Lost in Floorspace

I have shopping centres to thank for becoming a novelist. I worked in various malls in the West Midlands during the great retail boom of the 1990s. I was struck by how alien and strange such apparently familiar places became through the eyes of a worker. The experiences impacted upon me enough to make me write a novel about them. It was nice to get something from the job, as I never completed my NVQ in retail.

There’s something about shopping centres that makes them curiously invisible to shoppers. Perhaps it has something to do with the incredible ease of the whole experience. While we might trip upon cracked paving stones as we trudge along the high street, the polished surfaces of the shopping centre invite us to glide along, oblivious to our surroundings. When I worked in one, I began to see shoppers as zombie-like creatures, moving sightlessly from cashpoint machines to shopfloors in endless, joyless pursuit of Lighthouse Family CDs. With their fractured topography, reflective surfaces and theatrical lighting, shopping centres seem to hypnotise those who cross their thresholds, enticing visitors to look but not see.

For workers though, the experience is very different. Out of hours, free from customers, the lights out and the playlist turned off, a different landscape is revealed.

If you look carefully at the walls of any shopping centre you will see, discreetly clad in identical fascia to the surfaces around them, doorways for staff to reach the rear entrances of the shops. I worked in one shopping centre where these doorways were mirrored, which added to the whole Alice-like sensation of passing from a familiar world to a strange one. The tangled service corridors behind these doors stretch for miles, like a distorted shadow of the main mall. I was frequently lost in them, finding myself trapped in dead ends or emerging into the vast waste processing areas by mistake.

Service corridors in every centre, whether it’s a tired Eighties construction or a Westfield-style mega mall, are similar: bare breezeblock walls, strip fluorescent lighting, industrial sized rodent traps and occasional foul exhaust wafts from the ventilation system. The transition from the airy atriums, softly-lit galleries and water features of the main centre to its backstage area can be a jarring experience. Shopping centre workers are constantly reminded that they are the below stairs personnel. As a member of staff I received regular warnings not to use the customer loos, seating areas or car parks. The service corridors seemed to serve a similar purpose to the tunnels sometimes found on historic great estates, allowing grounds staff to reach the gardens without despoiling the view of the landed gentry.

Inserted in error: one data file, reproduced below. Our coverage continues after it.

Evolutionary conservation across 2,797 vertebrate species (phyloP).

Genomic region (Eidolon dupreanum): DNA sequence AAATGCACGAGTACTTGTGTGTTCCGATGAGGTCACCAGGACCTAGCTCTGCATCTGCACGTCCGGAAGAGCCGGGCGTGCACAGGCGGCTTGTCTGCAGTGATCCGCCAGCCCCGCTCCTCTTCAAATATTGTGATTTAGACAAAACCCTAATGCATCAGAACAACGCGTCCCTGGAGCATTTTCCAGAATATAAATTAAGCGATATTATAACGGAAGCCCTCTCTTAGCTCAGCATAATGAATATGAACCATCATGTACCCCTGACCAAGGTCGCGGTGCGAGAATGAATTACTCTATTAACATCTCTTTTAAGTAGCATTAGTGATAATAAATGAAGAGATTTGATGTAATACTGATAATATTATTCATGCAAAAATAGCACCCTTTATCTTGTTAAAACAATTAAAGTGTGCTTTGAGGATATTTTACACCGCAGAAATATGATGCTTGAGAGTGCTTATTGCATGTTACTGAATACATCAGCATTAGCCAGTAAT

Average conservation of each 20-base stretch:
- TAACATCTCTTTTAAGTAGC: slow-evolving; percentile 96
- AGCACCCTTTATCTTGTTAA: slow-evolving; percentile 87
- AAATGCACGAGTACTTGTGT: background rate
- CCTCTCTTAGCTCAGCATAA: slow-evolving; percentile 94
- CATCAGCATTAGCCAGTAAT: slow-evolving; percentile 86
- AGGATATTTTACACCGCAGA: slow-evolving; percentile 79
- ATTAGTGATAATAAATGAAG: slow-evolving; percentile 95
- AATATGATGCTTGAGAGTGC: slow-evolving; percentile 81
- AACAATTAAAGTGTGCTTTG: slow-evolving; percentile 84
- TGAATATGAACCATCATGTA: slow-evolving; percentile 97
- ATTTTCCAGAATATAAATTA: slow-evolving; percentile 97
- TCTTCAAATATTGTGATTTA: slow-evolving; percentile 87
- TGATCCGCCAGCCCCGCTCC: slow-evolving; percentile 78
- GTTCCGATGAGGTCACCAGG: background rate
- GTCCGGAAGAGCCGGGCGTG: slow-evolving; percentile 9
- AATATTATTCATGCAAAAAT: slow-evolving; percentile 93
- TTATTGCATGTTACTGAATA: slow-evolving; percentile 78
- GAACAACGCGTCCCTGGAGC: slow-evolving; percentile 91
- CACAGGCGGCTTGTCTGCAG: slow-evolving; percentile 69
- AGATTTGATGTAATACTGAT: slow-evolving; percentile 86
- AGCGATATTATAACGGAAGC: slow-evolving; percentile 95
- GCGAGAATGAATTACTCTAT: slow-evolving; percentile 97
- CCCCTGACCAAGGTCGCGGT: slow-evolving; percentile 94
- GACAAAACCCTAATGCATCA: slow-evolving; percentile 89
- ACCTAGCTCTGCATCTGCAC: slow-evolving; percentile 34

As a shopper I was always aware of the unblinking gaze of security cameras, but it was not until I worked in shopping centres that I began to appreciate the extent of the surveillance. As well as the centre’s extensive security force, each shop also employs its own security guards and store detectives. Each of these discrete teams have their own system of cameras and monitors, making shopping centres some of the most closely scrutinised patches of land on the earth’s surface. It was only when I picked up the phone once to a manager screaming at me to do some bloody work, that I realised the cameras were there to watch staff as much as potential shoplifters. Sometimes locking up the shop on my own late at night I would find the centre an eerie environment, the escalators still, the windows darkened and the sure knowledge that some anonymous person was watching my every move. The motives of the security guards though were rarely complicatedly sinister, more often, bored out of their minds they would use the cameras to zoom in on anyone they fancied taking a closer look at. It was always alarming to enter the security office and be confronted with eight different cleavage shots.

Two of the centres in which I worked were sited in deprived areas, on former industrial sites. The shopping centres arrived some years after the loss of the manufacturing facilities, like space ships descending from another planet, filled with glittering prizes for the jobless to come and stare at. The local community, quite evidently was not the target audience for the centres. Offering no low-cost, non-branded retailers, the gaze of the centre was fixed firmly on the horizon and the more affluent population within a few miles radius. Driving to work each day was like driving to the epicentre of a neutron bomb site. The number of empty shops in the areas approaching the centre grew and grew until it seemed entire streets were boarded up. I used to wonder what it must be like to live in those areas, right under the ramparts and yet somehow invisible to the gated city of the shopping centre.

I’m not sure it’s helpful though to present an oversimplified view of shopping centres versus the high street. The idea that local equates to better quality is often not borne out by experience. I grew up in my dad’s sweet shop and my mum never once bought a thing from the butchers next door, preferring instead to buy it from a supermarket without swatted flies crusting the surface of the meat.
Similarly, I’m not sure there is anything very edifying about sneering at those who choose to spend their leisure time in shopping centres. I couldn’t definitively say that marvelling over the textiles in a National Trust property, or installing garden decking is necessarily a better way to pass the afternoon.

I think the problem with shopping centres is that despite, or perhaps because of, their size and ubiquity they escape or beguile our gaze. They present themselves as welcoming, democratic and fun experiences but anyone who looks closely will see that the reality is far more complex and fascinating.

First published in The Independent, September 2011